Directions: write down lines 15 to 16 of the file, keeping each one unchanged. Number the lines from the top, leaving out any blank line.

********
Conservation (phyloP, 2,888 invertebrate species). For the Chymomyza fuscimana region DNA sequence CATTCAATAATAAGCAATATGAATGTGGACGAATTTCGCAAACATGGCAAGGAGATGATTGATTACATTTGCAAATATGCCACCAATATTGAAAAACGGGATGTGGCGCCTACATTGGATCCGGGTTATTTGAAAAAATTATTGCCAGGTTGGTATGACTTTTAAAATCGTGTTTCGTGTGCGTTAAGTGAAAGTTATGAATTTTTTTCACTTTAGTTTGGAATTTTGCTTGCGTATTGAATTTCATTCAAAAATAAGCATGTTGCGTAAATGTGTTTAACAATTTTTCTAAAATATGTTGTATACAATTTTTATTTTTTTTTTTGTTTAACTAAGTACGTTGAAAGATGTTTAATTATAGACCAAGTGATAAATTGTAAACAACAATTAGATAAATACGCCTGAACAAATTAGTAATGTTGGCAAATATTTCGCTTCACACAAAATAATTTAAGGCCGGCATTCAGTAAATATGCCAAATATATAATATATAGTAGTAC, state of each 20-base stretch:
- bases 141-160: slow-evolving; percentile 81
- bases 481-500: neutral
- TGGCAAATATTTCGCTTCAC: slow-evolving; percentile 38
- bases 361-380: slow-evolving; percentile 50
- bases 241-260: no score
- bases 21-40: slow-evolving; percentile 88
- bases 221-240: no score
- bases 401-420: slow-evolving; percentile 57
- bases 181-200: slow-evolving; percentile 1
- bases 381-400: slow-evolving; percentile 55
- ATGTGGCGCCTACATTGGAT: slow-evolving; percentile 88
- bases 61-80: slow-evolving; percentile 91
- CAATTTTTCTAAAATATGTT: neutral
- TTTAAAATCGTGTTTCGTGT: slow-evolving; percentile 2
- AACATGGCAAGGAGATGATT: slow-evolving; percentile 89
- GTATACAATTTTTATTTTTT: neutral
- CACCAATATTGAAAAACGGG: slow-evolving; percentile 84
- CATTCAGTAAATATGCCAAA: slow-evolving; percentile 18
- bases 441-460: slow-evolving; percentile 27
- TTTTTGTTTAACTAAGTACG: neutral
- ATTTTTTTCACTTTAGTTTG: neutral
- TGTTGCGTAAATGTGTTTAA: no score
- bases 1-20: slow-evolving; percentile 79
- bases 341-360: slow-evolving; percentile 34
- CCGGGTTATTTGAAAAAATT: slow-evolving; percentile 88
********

- TTTAAAATCGTGTTTCGTGT: slow-evolving; percentile 2
- AACATGGCAAGGAGATGATT: slow-evolving; percentile 89